Monday, January 6, 2014
All kinds of stories have been told about the Magi. The Christian centuries have passed on their names and homelands, something about their background and what happened after they left Bethlehem. There was even a story about a fourth Magi who got to Jesus only in time to see him hanging on the cross.
However charming or gripping these stories might be, they are stories. We know almost nothing about the personal lives of the Magi. Neither are these stories the substance of Epiphany. Read the story on your own (Matthew 2.1-12). Walk along with the Magi. Stand with them before Herod. Go with them to the house where Jesus can be found.
For now, we want to focus on what the magi symbolize for us in the human search for God. Like the Magi, we wonder where God is to be found in our life and in our world, as if it is up to us alone to find God.
We try to discover God’s purpose and make it our own. We puzzle over how best to use our gifts in helping the reign of God to happen fully. There may be long periods in our life when the directions are not clear – but like the Magi, we find companions with whom to share the journey –strangers or acquaintances, and sometimes friends, with whom we can talk about things that really matter. We, too, if we are wise, ask others for their insights and seek out spiritual guides to see us on our way.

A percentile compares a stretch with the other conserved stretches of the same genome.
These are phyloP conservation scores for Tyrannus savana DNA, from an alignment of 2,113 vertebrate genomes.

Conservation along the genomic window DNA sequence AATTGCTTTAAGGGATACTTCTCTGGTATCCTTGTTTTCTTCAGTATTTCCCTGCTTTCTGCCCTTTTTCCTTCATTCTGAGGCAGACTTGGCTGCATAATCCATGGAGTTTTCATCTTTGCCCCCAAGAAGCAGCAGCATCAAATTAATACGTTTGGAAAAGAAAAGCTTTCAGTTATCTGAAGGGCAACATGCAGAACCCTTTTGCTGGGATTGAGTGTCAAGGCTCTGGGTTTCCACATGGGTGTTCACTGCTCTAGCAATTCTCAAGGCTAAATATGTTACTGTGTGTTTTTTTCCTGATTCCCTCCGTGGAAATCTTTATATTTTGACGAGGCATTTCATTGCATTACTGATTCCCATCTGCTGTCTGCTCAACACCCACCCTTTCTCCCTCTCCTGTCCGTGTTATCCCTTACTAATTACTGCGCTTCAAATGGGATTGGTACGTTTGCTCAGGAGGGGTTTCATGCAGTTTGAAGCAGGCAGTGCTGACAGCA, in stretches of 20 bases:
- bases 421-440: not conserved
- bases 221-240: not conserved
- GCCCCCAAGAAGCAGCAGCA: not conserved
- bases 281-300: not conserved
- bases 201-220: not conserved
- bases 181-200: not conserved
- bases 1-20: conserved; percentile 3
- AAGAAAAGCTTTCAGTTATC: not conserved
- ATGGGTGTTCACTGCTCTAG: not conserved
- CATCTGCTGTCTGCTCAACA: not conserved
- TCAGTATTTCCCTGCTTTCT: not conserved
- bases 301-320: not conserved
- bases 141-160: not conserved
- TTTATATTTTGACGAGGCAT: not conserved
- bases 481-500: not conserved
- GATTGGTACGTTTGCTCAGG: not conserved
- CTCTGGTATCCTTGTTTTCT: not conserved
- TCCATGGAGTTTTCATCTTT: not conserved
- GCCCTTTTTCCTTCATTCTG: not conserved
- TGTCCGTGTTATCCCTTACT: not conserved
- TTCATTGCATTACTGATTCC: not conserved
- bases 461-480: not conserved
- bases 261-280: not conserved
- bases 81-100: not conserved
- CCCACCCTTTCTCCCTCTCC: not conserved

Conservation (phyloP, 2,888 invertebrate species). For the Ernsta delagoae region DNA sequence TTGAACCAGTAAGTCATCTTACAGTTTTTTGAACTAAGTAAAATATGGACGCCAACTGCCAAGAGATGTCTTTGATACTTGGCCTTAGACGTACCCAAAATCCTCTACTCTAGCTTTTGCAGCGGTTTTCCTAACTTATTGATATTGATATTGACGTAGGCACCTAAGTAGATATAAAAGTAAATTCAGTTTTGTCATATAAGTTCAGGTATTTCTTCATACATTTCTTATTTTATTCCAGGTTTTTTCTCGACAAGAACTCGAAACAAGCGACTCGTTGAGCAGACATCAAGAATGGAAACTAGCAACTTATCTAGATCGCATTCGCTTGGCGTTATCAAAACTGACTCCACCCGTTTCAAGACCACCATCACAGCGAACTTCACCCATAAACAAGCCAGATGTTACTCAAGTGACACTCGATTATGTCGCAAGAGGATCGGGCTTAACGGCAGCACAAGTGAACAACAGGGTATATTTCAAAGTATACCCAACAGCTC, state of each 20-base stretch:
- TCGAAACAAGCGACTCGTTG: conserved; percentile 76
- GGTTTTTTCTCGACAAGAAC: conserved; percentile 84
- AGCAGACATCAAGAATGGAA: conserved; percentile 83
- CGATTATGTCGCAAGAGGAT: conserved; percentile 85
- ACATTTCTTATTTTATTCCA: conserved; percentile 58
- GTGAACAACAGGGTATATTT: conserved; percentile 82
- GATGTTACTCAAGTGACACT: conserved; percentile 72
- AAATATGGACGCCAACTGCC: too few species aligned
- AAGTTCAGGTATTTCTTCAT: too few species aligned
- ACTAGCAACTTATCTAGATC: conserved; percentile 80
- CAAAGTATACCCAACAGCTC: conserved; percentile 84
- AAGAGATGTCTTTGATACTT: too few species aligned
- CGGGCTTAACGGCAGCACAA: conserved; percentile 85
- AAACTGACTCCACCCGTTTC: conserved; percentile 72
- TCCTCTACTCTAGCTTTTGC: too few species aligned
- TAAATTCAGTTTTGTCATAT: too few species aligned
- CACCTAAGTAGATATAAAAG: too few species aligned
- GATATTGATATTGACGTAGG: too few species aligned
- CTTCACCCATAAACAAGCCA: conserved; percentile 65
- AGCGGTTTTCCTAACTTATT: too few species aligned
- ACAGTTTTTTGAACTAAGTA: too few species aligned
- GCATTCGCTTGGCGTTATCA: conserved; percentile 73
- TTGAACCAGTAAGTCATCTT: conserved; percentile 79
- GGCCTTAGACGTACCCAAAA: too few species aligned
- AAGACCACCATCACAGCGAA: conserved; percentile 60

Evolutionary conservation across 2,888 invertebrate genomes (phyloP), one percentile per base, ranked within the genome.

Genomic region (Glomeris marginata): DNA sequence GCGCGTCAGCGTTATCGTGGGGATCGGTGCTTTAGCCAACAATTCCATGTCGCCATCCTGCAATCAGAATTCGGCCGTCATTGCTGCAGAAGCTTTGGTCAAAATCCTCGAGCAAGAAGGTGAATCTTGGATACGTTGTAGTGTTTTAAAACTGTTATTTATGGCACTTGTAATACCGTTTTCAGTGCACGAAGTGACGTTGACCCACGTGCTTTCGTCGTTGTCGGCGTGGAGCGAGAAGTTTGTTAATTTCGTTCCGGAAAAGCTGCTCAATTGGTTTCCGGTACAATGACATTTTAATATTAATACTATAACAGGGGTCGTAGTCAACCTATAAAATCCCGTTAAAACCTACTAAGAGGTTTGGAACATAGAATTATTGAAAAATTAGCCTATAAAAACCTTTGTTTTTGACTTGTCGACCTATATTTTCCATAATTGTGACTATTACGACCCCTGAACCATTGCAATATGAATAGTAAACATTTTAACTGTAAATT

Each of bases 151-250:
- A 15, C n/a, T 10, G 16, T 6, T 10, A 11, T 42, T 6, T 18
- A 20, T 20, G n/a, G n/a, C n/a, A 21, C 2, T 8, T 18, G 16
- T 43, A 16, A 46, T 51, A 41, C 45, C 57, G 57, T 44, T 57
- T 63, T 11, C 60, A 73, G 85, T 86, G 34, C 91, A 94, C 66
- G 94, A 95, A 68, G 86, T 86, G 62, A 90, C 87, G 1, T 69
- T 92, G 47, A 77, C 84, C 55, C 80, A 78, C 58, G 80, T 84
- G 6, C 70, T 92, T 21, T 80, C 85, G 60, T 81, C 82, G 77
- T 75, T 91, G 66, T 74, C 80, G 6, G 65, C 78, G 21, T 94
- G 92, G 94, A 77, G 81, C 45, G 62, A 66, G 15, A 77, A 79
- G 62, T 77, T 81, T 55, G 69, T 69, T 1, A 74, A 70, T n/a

We have our own epiphanies – times when we recognize the revelation of God in some ordinary or surprising moment. Sometimes, there are only the faintest signs, like a star against a night sky – but as TS Eliot reminds us
‘The hint half guessed,
the gift half understood
If Epiphany is the feast of the human search for God, it is also the feast of finding God. Epiphany assures us that God can be found – wants to be found, wants to be revealed to us. God is always the end of our journey.
Epiphany is the feast of the impractical. Practical people don’t just drop everything and set out as the Magi did on a journey so lacking in clarity. But people with an openness to God do that.
Epiphany is the feast of the unexpected: God calling the Gentiles to be co-heirs with the Jews, as Paul says in the second reading for the feast. Who would have thought it?
God is for everyone- Jew and Gentile, women and men, prisoners and the free, the young, the old, the embattled, the peaceful. God is for Pope Francis, for Syrians and South Sudanese, for infants and the dying, for you and me, for all we love and for all we don’t.
Go out the first night this week that the sky is clear and the stars are visible. Look up! And thank God for including us among the Magi.
~Joan Sobala, SSJ